AARPsAfteraSwim.jpg (51568 bytes)Fleece jackets were put on and they warmed up again. Jeff swam 25 mile rapid. Indecision can be a boater’s worst enemy. Our planned lunch stop at Silver Grotto was appreciated by the swimmers. The AARP whoop call is very slow and low today (cold weather and mental conditions prevail).

 

 

SilverGrottoattempt.jpg (66463 bytes)Pete, Jeff, Bill and Jack entertained us by trying to climb up the Grotto but the water was too cold and slope too slippery. Bill said he "almost had a heart attack from the cold". (Another AARP saying). Bill, "your AARP gift membership is in the mail".

 

SouthCanyon.jpg (104643 bytes)We floated downriver to camp at South Canyon. While waiting for the spitting rain to stop we hiked up the cliff to the Anasazi ruins. We found some pottery shards at the ruins and left them (as they lay) for others to enjoy. Jack and Wendy hiked to Stanton’s cave and said it was really big. The views at South canyon are beautiful. (Vasey’s Paradise shoots from the wall, Stanton’s cave, upriver cliff views). During dinner the river became redder with sediment. We tried to stay up for the nocturnal ringtail cats, which are common at this camp but we are too tired. Gary ends up seeing one during the night. AARP tracks appeared all over Pete’s boat the next morning. Apparently, AARP tracks (shaped and textured like TEVA sandals) appear on Pete’s boat whenever Dad and Tom are cooking the next morning. AARP tracks become a chronic problem during the entire trip. Do they have a pill for that?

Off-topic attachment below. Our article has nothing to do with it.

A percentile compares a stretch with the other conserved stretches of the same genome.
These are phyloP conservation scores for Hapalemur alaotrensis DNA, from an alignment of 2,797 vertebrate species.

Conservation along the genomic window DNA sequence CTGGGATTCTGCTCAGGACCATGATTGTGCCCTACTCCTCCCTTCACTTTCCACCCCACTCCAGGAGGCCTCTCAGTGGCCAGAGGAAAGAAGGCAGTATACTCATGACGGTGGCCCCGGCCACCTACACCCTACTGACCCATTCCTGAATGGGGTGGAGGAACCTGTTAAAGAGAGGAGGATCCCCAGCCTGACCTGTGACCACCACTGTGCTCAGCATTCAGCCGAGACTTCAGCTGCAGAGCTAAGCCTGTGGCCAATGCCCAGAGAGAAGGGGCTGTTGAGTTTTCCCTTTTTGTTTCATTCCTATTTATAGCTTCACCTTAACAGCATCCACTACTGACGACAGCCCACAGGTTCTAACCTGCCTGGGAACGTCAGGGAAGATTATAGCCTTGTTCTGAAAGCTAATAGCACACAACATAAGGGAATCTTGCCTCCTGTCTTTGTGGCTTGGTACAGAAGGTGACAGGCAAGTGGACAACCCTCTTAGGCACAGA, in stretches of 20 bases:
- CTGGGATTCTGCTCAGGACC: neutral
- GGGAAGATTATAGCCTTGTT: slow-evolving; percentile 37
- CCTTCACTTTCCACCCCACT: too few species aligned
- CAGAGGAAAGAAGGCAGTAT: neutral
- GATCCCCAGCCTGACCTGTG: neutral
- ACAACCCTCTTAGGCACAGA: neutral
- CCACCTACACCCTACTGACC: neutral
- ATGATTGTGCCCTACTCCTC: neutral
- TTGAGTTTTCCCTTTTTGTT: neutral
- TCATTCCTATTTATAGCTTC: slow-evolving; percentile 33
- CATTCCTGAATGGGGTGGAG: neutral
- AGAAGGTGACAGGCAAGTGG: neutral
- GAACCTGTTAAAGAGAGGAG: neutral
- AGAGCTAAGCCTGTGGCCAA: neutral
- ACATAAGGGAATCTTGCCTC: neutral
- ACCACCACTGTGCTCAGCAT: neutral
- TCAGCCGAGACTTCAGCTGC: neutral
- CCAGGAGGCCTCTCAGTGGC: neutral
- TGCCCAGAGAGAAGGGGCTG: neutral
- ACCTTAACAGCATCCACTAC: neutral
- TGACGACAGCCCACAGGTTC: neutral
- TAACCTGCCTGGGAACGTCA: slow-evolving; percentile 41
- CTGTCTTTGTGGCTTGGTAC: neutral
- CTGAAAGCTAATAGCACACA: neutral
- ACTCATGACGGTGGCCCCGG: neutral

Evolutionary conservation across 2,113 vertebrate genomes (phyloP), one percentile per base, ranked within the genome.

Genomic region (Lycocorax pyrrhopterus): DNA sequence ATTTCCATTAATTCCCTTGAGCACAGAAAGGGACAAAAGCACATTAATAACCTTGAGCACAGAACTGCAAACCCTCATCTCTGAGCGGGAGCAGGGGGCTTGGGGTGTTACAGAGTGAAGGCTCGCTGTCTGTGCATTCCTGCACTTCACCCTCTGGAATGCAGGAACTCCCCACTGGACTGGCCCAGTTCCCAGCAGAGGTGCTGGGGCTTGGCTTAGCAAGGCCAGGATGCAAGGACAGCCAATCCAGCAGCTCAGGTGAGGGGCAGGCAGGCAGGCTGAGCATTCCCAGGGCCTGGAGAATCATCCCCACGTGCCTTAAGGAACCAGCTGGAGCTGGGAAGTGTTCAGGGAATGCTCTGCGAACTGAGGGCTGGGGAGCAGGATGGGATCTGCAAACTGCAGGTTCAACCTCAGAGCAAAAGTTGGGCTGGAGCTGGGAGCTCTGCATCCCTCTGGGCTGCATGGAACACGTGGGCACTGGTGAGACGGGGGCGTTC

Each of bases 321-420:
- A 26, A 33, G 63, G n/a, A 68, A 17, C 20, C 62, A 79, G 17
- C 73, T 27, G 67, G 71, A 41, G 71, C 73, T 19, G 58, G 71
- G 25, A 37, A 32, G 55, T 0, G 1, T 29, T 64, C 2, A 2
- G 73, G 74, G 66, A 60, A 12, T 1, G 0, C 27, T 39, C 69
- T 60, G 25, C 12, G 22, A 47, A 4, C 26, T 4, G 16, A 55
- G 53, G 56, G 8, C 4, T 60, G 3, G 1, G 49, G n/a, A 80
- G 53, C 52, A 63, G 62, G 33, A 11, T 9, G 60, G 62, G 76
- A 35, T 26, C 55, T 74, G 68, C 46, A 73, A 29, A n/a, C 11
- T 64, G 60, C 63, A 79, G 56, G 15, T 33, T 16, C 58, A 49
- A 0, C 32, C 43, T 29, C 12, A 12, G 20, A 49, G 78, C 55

Our group is forming a strong bond. Everyone is working well together and pitches in at every opportunity. Rigging, camp, and duty routines are being developed and we work together with team precision.

Day 3 Nankoweep

We float down to Vasey’s for pictures. Redwall Cavern is just below Vasey’s and we stop to explore and play a game of football. Redwall Cavern is filled with soft fine textured sand. We floated to Nautiloid Canyon and Bill won a bottle of "Grapes of Raft" wine for spying the first nautiloid. Nautiloids are large fossils outlined in the limestone canyon floor. Lunch was at the Marble Canyon damsite (thank goodness they did not build a dam).

BertLopersboat.jpg (102332 bytes)Found Bert Loper’s wooden wrecked boat at Mile 41.5 and hiked up Bert’s canyon. Bert’s canyon had a nice stream and small waterfall. President Harding rapid was changed by a rockslide last winter and the run is left of the large midstream boulder. The right side run is blocked by rock debris and constricting waves.

NankoweepClassic.jpg (118094 bytes)We camped at Nankoweep. Bill brought a Walkman radio and was able to get KOA at night. KC Chiefs lost to Chicago. Jack and Pete were stunned.

Day 4 Upper Unkar

Nankoweepdownriver.jpg (93468 bytes)Most of the group hiked up to the Nankoweep Anasazi granary ruins in the morning. The hike is a steep trail up to ruins along the canyon wall. Spectacular views! Kwagunt rapid was straightforward and we stopped at the Little Colorado (L.C.) river for lunch. L.C. was very muddy and added lots of debris (trash, sediment, and logs) to the river.